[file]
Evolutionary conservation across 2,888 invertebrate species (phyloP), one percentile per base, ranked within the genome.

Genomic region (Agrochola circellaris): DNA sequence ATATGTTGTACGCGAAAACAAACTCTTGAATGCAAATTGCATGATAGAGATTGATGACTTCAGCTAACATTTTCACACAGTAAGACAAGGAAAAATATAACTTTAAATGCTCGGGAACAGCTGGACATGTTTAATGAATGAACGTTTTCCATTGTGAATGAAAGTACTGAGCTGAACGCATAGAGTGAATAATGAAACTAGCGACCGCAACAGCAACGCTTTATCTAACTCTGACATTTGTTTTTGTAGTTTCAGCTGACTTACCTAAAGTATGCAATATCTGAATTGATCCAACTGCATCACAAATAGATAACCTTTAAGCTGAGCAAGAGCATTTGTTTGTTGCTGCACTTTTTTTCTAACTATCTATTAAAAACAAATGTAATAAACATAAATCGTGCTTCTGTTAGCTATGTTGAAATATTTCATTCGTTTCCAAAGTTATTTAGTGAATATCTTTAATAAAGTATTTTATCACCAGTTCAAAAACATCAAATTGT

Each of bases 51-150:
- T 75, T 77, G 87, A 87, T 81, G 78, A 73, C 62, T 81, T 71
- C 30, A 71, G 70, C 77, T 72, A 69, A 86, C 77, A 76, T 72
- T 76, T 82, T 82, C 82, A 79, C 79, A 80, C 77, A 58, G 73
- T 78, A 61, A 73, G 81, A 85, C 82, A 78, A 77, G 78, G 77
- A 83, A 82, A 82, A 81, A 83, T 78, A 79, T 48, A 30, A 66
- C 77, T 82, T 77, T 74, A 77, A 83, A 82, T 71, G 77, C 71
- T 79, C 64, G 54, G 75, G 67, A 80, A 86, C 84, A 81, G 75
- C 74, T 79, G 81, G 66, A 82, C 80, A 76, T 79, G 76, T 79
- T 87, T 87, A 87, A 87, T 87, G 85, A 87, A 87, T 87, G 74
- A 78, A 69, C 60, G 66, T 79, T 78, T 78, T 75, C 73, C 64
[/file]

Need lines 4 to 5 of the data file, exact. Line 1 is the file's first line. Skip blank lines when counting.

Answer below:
- T 75, T 77, G 87, A 87, T 81, G 78, A 73, C 62, T 81, T 71
- C 30, A 71, G 70, C 77, T 72, A 69, A 86, C 77, A 76, T 72